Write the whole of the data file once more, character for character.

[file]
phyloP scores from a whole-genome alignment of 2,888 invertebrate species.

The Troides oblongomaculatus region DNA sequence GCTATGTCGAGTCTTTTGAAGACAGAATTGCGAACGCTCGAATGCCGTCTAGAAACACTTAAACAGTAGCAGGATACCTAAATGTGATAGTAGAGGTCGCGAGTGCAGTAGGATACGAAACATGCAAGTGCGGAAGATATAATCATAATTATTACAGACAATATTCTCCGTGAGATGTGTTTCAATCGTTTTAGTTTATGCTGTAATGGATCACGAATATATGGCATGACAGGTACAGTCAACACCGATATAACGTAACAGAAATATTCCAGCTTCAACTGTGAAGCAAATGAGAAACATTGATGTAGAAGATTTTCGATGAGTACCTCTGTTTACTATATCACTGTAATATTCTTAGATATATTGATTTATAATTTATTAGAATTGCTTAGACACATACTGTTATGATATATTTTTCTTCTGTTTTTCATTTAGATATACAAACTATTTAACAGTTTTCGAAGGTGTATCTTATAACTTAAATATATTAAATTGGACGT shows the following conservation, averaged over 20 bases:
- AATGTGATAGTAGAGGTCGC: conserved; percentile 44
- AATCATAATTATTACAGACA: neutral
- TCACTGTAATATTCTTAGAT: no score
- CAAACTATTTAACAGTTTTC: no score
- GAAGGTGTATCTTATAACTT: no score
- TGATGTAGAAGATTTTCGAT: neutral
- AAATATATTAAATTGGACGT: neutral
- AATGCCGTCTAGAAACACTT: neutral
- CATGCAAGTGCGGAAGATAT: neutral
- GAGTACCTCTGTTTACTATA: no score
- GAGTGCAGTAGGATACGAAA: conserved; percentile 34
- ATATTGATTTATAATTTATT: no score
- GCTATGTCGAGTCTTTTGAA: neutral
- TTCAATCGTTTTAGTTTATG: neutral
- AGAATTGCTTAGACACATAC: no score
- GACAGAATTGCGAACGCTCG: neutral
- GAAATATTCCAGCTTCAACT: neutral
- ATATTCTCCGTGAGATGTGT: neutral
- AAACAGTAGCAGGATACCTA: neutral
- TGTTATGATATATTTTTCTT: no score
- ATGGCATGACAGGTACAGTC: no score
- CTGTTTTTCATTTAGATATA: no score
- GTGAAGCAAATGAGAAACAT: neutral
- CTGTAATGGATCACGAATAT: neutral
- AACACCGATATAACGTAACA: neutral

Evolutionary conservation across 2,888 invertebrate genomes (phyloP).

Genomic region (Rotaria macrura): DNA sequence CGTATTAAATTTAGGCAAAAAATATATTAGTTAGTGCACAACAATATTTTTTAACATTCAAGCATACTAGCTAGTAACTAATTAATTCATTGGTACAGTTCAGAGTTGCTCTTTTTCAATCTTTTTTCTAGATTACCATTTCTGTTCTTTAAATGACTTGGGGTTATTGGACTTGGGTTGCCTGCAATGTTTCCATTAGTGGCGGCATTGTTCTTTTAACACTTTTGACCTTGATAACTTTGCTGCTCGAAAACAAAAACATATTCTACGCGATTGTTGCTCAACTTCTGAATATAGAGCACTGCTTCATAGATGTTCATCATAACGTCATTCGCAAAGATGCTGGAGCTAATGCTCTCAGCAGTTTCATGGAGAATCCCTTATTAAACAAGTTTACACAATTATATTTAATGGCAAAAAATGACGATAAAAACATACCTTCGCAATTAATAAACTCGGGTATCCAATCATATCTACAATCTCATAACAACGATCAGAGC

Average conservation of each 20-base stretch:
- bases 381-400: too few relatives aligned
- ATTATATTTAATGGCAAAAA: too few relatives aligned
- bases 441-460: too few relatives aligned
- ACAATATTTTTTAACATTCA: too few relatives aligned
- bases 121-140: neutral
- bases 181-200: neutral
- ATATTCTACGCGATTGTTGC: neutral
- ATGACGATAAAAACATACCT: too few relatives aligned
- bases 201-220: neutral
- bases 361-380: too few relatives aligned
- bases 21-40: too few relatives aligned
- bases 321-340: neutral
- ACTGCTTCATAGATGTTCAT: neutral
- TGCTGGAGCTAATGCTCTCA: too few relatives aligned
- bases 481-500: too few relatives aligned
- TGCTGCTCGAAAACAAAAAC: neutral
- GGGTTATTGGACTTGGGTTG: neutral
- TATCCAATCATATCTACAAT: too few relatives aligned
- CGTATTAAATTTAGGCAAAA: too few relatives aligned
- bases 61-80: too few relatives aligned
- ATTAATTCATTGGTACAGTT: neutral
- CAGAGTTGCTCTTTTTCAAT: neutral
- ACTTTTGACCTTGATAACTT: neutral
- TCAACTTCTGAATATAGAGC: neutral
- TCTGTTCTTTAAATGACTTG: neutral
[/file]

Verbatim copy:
phyloP scores from a whole-genome alignment of 2,888 invertebrate species.

The Troides oblongomaculatus region DNA sequence GCTATGTCGAGTCTTTTGAAGACAGAATTGCGAACGCTCGAATGCCGTCTAGAAACACTTAAACAGTAGCAGGATACCTAAATGTGATAGTAGAGGTCGCGAGTGCAGTAGGATACGAAACATGCAAGTGCGGAAGATATAATCATAATTATTACAGACAATATTCTCCGTGAGATGTGTTTCAATCGTTTTAGTTTATGCTGTAATGGATCACGAATATATGGCATGACAGGTACAGTCAACACCGATATAACGTAACAGAAATATTCCAGCTTCAACTGTGAAGCAAATGAGAAACATTGATGTAGAAGATTTTCGATGAGTACCTCTGTTTACTATATCACTGTAATATTCTTAGATATATTGATTTATAATTTATTAGAATTGCTTAGACACATACTGTTATGATATATTTTTCTTCTGTTTTTCATTTAGATATACAAACTATTTAACAGTTTTCGAAGGTGTATCTTATAACTTAAATATATTAAATTGGACGT shows the following conservation, averaged over 20 bases:
- AATGTGATAGTAGAGGTCGC: conserved; percentile 44
- AATCATAATTATTACAGACA: neutral
- TCACTGTAATATTCTTAGAT: no score
- CAAACTATTTAACAGTTTTC: no score
- GAAGGTGTATCTTATAACTT: no score
- TGATGTAGAAGATTTTCGAT: neutral
- AAATATATTAAATTGGACGT: neutral
- AATGCCGTCTAGAAACACTT: neutral
- CATGCAAGTGCGGAAGATAT: neutral
- GAGTACCTCTGTTTACTATA: no score
- GAGTGCAGTAGGATACGAAA: conserved; percentile 34
- ATATTGATTTATAATTTATT: no score
- GCTATGTCGAGTCTTTTGAA: neutral
- TTCAATCGTTTTAGTTTATG: neutral
- AGAATTGCTTAGACACATAC: no score
- GACAGAATTGCGAACGCTCG: neutral
- GAAATATTCCAGCTTCAACT: neutral
- ATATTCTCCGTGAGATGTGT: neutral
- AAACAGTAGCAGGATACCTA: neutral
- TGTTATGATATATTTTTCTT: no score
- ATGGCATGACAGGTACAGTC: no score
- CTGTTTTTCATTTAGATATA: no score
- GTGAAGCAAATGAGAAACAT: neutral
- CTGTAATGGATCACGAATAT: neutral
- AACACCGATATAACGTAACA: neutral

Evolutionary conservation across 2,888 invertebrate genomes (phyloP).

Genomic region (Rotaria macrura): DNA sequence CGTATTAAATTTAGGCAAAAAATATATTAGTTAGTGCACAACAATATTTTTTAACATTCAAGCATACTAGCTAGTAACTAATTAATTCATTGGTACAGTTCAGAGTTGCTCTTTTTCAATCTTTTTTCTAGATTACCATTTCTGTTCTTTAAATGACTTGGGGTTATTGGACTTGGGTTGCCTGCAATGTTTCCATTAGTGGCGGCATTGTTCTTTTAACACTTTTGACCTTGATAACTTTGCTGCTCGAAAACAAAAACATATTCTACGCGATTGTTGCTCAACTTCTGAATATAGAGCACTGCTTCATAGATGTTCATCATAACGTCATTCGCAAAGATGCTGGAGCTAATGCTCTCAGCAGTTTCATGGAGAATCCCTTATTAAACAAGTTTACACAATTATATTTAATGGCAAAAAATGACGATAAAAACATACCTTCGCAATTAATAAACTCGGGTATCCAATCATATCTACAATCTCATAACAACGATCAGAGC

Average conservation of each 20-base stretch:
- bases 381-400: too few relatives aligned
- ATTATATTTAATGGCAAAAA: too few relatives aligned
- bases 441-460: too few relatives aligned
- ACAATATTTTTTAACATTCA: too few relatives aligned
- bases 121-140: neutral
- bases 181-200: neutral
- ATATTCTACGCGATTGTTGC: neutral
- ATGACGATAAAAACATACCT: too few relatives aligned
- bases 201-220: neutral
- bases 361-380: too few relatives aligned
- bases 21-40: too few relatives aligned
- bases 321-340: neutral
- ACTGCTTCATAGATGTTCAT: neutral
- TGCTGGAGCTAATGCTCTCA: too few relatives aligned
- bases 481-500: too few relatives aligned
- TGCTGCTCGAAAACAAAAAC: neutral
- GGGTTATTGGACTTGGGTTG: neutral
- TATCCAATCATATCTACAAT: too few relatives aligned
- CGTATTAAATTTAGGCAAAA: too few relatives aligned
- bases 61-80: too few relatives aligned
- ATTAATTCATTGGTACAGTT: neutral
- CAGAGTTGCTCTTTTTCAAT: neutral
- ACTTTTGACCTTGATAACTT: neutral
- TCAACTTCTGAATATAGAGC: neutral
- TCTGTTCTTTAAATGACTTG: neutral